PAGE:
It is not possible to enumerate all the limitations of the method but it is just worth pointing out that not all metals show an adequate range of passivity, and that with any given metal passivity will not be stable in all solutions. The method depends on an electrolytic current arriving at the metal so that it is inapplicable above the wash line in a vessel or in similar places.
Applications of Anodic Protection
From a corrosion point of view all chemical plant tends to be grossly over-designed, since it is like a furnace without a temperature controller or recorder. The scope for the use of protection and/or monitoring is therefore enormous. With stainless steel plant, for instance, it is usual to maintain acid strength, temperatures, pressures or other such variables below values which give trouble. Since there is generally no means of telling how near the plant is to losing passivity the materials are not used to their limit. Another way of saying the above is that unnecessarily expensive grades of material are usually selected for chemical plant in order to provide some degree of safety.
It seems that it is possible to make a distinction between two uses of anodic protection. In the first instance it should be possible to employ it in order to allow existing plant and materials to be used to their limit, with anodic protection and/or monitoring only as a safety device. With courage however there seems no reason why plant should not be specially designed from inferior materials which would depend for survival entirely on anodic protection. In this case, of course, the anodic protection system may have to be expensive but the economics could turn out to be attractive if there were a substantial saving on construction material, or if the plant could be run under conditions much beyond anything that could be visualised without protection.
Plant and Electrode Design
There seems to be only one plant design feature to take into account. An electrolytic current must flow to the plant for protection. The current necessary is generally lower than 10 μA/cm2, and it is relatively easy to calculate how far it will “throw” if the conductivity of the solution is known and if the available voltage range has been established. In practice it is found that the throwing power is enormous, as has been demonstrated by recent American work (9), and reasonably long tubes can be protected easily provided the solution is a good conductor. Naturally, it is somewhat more difficult to deal with an accidental breakdown at the end of a tube than inside a vessel, but it is relatively easy to assess the risks involved.
It is not possible to protect above the wash line in a vessel where corrosion may be due to spray. Some parts of valves and pumps are also difficult, but there is no reason why materials which are naturally resistant should not be used at the danger points in conjunction with inferior materials elsewhere. Provided the materials are suitably selected there should be no complications with stray currents.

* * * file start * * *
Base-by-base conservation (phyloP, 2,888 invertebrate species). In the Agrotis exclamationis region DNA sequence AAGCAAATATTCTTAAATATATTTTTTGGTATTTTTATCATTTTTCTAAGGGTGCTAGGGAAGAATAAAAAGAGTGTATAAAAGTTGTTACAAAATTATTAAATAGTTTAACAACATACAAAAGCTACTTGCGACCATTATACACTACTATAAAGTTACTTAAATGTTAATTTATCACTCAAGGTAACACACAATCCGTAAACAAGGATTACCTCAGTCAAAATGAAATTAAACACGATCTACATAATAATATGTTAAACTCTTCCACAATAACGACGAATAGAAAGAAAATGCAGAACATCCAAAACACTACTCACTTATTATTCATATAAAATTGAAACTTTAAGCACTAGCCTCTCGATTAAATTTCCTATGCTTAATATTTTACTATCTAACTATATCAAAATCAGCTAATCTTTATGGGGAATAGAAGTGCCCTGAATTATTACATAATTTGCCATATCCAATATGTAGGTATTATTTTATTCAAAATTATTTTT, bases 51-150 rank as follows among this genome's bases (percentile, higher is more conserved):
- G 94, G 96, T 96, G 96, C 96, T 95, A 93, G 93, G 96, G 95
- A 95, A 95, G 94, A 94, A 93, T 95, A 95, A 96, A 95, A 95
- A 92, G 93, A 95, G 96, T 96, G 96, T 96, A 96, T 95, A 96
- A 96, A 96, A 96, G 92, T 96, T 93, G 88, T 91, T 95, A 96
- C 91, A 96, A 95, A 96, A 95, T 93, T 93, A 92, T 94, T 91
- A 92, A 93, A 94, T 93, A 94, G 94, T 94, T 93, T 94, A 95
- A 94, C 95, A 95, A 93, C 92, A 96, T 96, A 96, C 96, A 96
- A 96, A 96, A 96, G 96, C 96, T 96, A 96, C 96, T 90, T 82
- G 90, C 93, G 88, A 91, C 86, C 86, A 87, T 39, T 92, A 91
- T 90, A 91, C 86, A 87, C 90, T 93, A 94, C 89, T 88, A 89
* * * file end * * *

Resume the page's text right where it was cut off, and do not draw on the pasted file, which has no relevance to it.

In so far as electrodes are concerned the standard, if used, could be similar to that which would be used for pH measurements in the same medium. Bearing in mind however that the accuracy required of the standard for this application is not great, very simple and robust standards could be used instead. For example, a platinum wire responding to the natural redox potential of the solution would be adequate if this were reasonably stable.
As far as the cathode is concerned there is again considerable latitude, but it is worth remembering one point. If a potentiostatic system is used there may be short periods when the polarity of the current is reversed so that the cathode becomes an anode. For this reason if this electrode is made from, say, copper or nickel, in the hope that it will be protected cathodically, it may well vanish during these reversals of polarity and, for this reason, it is felt that noble metals are more convenient. Platinum is a natural choice because of its good electrical conductivity, low hydrogen overvoltage, good sealing to glass and not least the ease of cleaning were a deposit to be formed as a result of the passage of a current.
Summary and Conclusions
From a corrosion point of view anodic protection is, to a chemical plant, what a temperature controller is to a furnace. With out anodic protection chemical plant has to be overdesigned and best use is not made of materials.
The method has hardly been used in practice although it is simple to apply. This is probably partly due to an inadequate understanding of how the method works and a feeling that it is a laboratory curiosity. In point of fact there is nothing more strange in protection by an anodic current than there is in protection by oxidising agents such as chromates, which are universally accepted.
There are of course dangers and limitations but, with adequate laboratory work and suitable instrumentations these do not amount to a serious objection to the technique.
M. Pourbaix Thermodynamics of Dilute Aqueous Solutions, Arnold, London, 1949
v. Cihal and m. Prazak J. Iron & Steel Inst., 1959, 193, 360
C.Edeleanu J. Iron & Steel Inst., 1958, 188, 122
J. B. Cotton Chem. and Ind., 1958, p. 68 ; 1958, p. 492
C. Edeleanu Corrosion Technology, 1955, 2, 204
C. Edeleanu J. Iron & Steel Inst., 1957, 185, 482
C. Edeleanu Metallurgia, 1954, 50, 113
J. D. Sudbury,, O. L. Riggs, and D. A. Shock Corrosion, 1960, 16, 91
D. A. Shock,, O. L. Riggs, and J. D. Sudbury Corrosion, 1960, 16, 99
O. L. Riggs,, M. Hutchison, and N. L. Conger Corrosion, 1960, 16, 102
W. Mueller Canadian J. of Technology, 1956, 34, 162